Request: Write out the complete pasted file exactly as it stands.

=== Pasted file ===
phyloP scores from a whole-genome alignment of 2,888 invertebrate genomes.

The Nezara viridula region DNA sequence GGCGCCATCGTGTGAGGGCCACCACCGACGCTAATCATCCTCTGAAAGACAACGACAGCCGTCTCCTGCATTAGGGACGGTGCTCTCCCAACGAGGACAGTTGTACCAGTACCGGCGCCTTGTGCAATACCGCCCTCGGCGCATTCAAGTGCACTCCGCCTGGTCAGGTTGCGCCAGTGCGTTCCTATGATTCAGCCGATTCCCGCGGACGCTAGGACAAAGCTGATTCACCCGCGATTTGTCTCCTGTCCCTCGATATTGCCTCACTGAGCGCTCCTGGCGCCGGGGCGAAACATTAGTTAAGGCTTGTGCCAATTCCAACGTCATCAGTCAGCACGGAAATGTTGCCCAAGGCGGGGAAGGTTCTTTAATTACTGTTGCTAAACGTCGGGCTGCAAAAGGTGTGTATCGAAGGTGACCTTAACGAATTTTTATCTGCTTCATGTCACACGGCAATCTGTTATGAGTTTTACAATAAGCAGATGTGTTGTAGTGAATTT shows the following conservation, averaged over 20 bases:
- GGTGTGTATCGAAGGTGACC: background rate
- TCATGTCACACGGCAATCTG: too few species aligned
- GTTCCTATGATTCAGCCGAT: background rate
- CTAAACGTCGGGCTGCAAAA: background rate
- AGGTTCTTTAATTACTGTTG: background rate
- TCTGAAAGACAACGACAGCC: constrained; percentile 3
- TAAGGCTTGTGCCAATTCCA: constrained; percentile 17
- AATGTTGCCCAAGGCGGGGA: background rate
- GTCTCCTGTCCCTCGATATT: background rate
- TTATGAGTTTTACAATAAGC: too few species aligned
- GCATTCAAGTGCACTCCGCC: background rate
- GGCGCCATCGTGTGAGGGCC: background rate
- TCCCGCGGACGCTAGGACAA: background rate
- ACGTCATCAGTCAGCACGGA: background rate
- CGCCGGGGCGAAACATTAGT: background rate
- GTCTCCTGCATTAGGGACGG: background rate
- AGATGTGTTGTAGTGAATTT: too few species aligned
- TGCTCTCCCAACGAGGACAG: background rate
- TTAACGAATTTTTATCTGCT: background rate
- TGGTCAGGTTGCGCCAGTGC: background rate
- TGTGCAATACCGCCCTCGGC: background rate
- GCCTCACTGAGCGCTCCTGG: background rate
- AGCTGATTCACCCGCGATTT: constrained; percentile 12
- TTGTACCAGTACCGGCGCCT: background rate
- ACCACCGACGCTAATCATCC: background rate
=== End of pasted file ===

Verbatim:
phyloP scores from a whole-genome alignment of 2,888 invertebrate genomes.

The Nezara viridula region DNA sequence GGCGCCATCGTGTGAGGGCCACCACCGACGCTAATCATCCTCTGAAAGACAACGACAGCCGTCTCCTGCATTAGGGACGGTGCTCTCCCAACGAGGACAGTTGTACCAGTACCGGCGCCTTGTGCAATACCGCCCTCGGCGCATTCAAGTGCACTCCGCCTGGTCAGGTTGCGCCAGTGCGTTCCTATGATTCAGCCGATTCCCGCGGACGCTAGGACAAAGCTGATTCACCCGCGATTTGTCTCCTGTCCCTCGATATTGCCTCACTGAGCGCTCCTGGCGCCGGGGCGAAACATTAGTTAAGGCTTGTGCCAATTCCAACGTCATCAGTCAGCACGGAAATGTTGCCCAAGGCGGGGAAGGTTCTTTAATTACTGTTGCTAAACGTCGGGCTGCAAAAGGTGTGTATCGAAGGTGACCTTAACGAATTTTTATCTGCTTCATGTCACACGGCAATCTGTTATGAGTTTTACAATAAGCAGATGTGTTGTAGTGAATTT shows the following conservation, averaged over 20 bases:
- GGTGTGTATCGAAGGTGACC: background rate
- TCATGTCACACGGCAATCTG: too few species aligned
- GTTCCTATGATTCAGCCGAT: background rate
- CTAAACGTCGGGCTGCAAAA: background rate
- AGGTTCTTTAATTACTGTTG: background rate
- TCTGAAAGACAACGACAGCC: constrained; percentile 3
- TAAGGCTTGTGCCAATTCCA: constrained; percentile 17
- AATGTTGCCCAAGGCGGGGA: background rate
- GTCTCCTGTCCCTCGATATT: background rate
- TTATGAGTTTTACAATAAGC: too few species aligned
- GCATTCAAGTGCACTCCGCC: background rate
- GGCGCCATCGTGTGAGGGCC: background rate
- TCCCGCGGACGCTAGGACAA: background rate
- ACGTCATCAGTCAGCACGGA: background rate
- CGCCGGGGCGAAACATTAGT: background rate
- GTCTCCTGCATTAGGGACGG: background rate
- AGATGTGTTGTAGTGAATTT: too few species aligned
- TGCTCTCCCAACGAGGACAG: background rate
- TTAACGAATTTTTATCTGCT: background rate
- TGGTCAGGTTGCGCCAGTGC: background rate
- TGTGCAATACCGCCCTCGGC: background rate
- GCCTCACTGAGCGCTCCTGG: background rate
- AGCTGATTCACCCGCGATTT: constrained; percentile 12
- TTGTACCAGTACCGGCGCCT: background rate
- ACCACCGACGCTAATCATCC: background rate